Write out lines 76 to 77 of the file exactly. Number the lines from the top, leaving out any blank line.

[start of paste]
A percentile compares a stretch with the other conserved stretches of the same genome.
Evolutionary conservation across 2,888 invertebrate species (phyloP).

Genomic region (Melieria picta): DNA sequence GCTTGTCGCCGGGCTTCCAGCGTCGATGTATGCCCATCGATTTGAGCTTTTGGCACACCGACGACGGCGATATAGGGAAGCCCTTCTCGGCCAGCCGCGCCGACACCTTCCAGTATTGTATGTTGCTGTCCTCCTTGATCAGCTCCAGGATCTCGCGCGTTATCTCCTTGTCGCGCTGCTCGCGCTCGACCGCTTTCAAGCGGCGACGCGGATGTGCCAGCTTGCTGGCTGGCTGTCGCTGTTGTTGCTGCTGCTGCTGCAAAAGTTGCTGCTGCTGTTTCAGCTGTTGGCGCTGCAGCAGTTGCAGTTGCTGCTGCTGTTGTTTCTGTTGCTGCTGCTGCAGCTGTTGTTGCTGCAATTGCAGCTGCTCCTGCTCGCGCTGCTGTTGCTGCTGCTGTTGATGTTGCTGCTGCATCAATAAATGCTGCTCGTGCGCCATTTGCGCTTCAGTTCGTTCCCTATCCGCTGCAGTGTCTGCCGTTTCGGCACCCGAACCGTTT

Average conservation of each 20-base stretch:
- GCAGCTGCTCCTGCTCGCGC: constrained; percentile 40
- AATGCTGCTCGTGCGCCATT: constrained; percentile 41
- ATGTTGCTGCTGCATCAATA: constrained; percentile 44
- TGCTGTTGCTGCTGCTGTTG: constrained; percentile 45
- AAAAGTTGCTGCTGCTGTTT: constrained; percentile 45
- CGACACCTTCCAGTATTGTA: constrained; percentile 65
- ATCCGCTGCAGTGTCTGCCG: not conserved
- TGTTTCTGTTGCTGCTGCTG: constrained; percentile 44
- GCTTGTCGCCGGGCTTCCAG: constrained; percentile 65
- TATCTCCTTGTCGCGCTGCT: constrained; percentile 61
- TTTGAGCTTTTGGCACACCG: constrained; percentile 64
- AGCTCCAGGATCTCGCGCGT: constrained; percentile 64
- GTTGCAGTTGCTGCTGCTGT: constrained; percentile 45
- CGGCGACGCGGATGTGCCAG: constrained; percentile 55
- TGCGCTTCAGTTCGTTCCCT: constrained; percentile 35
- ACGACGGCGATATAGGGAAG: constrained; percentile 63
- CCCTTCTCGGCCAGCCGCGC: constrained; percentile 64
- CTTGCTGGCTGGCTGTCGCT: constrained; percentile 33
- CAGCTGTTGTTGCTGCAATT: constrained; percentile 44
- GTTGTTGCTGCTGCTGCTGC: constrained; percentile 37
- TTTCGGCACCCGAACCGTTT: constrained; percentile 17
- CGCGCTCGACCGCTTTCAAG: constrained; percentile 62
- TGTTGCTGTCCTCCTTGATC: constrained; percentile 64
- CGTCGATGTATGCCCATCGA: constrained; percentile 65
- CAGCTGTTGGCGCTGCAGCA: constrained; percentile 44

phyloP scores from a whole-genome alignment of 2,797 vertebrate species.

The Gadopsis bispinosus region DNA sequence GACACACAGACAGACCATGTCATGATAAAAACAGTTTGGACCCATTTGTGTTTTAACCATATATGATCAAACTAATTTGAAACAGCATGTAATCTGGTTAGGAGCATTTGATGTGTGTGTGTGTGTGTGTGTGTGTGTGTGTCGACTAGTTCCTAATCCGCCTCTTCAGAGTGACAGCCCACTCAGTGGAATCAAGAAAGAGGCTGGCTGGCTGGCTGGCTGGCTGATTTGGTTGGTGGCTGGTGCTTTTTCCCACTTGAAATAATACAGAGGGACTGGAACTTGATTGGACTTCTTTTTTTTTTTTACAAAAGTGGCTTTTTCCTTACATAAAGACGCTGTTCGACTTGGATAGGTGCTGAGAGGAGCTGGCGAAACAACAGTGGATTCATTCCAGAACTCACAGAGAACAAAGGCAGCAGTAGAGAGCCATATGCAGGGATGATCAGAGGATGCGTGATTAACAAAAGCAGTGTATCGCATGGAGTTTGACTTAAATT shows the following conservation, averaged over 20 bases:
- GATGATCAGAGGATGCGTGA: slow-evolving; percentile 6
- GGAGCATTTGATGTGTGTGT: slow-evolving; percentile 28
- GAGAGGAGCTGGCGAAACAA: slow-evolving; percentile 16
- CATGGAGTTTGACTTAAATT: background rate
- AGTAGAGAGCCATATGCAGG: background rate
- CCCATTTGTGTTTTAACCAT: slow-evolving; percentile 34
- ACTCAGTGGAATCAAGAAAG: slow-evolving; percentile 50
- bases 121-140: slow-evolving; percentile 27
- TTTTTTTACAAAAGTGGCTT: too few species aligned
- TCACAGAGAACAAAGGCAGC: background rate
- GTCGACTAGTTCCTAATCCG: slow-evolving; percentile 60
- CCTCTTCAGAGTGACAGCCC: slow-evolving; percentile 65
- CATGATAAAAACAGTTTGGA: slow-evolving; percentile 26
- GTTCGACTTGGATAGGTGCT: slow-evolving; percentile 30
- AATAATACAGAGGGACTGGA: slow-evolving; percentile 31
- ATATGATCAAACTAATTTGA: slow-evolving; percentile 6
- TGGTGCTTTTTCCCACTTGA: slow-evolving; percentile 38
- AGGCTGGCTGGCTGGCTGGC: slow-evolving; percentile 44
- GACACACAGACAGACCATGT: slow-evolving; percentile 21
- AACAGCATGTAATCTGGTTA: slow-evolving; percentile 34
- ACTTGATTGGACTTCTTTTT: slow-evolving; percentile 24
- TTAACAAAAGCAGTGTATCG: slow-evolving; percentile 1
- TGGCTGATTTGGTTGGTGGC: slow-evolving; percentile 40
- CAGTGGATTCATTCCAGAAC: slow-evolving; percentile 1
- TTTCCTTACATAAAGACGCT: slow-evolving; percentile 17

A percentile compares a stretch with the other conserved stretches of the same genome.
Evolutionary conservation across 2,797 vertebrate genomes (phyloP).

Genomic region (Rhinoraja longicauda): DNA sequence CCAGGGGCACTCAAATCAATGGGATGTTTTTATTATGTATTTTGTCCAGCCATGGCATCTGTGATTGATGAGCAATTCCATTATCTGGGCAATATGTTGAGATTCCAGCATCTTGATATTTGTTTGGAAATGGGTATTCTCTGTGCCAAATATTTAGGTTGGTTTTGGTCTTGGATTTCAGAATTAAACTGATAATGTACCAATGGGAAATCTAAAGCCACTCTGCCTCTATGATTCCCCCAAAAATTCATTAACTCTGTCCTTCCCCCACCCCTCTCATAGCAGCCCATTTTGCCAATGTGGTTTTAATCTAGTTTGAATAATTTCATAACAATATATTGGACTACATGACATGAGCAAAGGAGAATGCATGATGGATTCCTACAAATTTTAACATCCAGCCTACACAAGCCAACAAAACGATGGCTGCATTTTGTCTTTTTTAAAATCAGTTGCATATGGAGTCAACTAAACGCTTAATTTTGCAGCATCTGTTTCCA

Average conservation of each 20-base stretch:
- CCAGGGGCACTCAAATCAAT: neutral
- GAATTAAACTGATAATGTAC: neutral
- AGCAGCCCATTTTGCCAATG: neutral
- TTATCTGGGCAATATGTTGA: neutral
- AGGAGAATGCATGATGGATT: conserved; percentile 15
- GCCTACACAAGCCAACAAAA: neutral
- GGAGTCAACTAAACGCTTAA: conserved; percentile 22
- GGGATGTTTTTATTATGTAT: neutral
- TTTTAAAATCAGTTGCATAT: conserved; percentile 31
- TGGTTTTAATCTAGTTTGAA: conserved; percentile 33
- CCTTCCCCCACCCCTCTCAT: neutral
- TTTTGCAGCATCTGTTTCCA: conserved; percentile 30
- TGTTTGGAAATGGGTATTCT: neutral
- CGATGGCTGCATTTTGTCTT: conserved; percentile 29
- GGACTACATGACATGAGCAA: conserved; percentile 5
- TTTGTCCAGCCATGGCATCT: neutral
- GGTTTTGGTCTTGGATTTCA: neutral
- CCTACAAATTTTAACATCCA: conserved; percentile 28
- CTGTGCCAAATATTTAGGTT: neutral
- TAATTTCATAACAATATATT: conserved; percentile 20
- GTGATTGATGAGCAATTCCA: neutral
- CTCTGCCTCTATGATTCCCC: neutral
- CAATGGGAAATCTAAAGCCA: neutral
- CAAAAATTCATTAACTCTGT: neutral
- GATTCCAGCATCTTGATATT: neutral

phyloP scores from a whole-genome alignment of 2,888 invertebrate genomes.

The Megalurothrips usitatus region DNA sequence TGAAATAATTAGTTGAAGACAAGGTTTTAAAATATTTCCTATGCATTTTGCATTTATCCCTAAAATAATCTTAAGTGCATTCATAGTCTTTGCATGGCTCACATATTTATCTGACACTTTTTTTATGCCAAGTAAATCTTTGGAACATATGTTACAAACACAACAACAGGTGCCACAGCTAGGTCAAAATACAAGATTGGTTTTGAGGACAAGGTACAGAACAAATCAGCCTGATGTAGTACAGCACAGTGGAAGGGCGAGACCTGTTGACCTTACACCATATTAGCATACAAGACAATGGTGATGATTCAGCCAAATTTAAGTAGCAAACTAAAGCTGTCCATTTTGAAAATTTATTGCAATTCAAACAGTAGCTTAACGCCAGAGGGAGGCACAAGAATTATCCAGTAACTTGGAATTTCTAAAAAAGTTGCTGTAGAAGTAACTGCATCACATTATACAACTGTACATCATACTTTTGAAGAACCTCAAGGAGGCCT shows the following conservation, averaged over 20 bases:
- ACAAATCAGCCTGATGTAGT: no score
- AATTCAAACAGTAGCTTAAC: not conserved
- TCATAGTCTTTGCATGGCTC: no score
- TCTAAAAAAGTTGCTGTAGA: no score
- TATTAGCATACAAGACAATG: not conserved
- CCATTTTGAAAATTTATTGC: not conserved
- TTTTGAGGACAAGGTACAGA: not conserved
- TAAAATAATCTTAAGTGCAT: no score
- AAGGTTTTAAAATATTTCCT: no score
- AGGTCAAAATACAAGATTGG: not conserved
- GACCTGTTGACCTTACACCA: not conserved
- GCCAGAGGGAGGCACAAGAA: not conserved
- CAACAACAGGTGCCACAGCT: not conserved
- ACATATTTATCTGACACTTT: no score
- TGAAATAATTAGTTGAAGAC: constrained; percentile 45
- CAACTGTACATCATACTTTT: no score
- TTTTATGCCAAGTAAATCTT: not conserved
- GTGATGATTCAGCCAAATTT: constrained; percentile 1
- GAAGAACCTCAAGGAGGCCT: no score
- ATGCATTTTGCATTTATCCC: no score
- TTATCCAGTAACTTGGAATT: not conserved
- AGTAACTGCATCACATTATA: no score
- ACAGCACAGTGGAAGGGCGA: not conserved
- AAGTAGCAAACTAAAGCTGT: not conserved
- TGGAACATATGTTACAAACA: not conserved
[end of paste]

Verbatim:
- TTTGTCCAGCCATGGCATCT: neutral
- GGTTTTGGTCTTGGATTTCA: neutral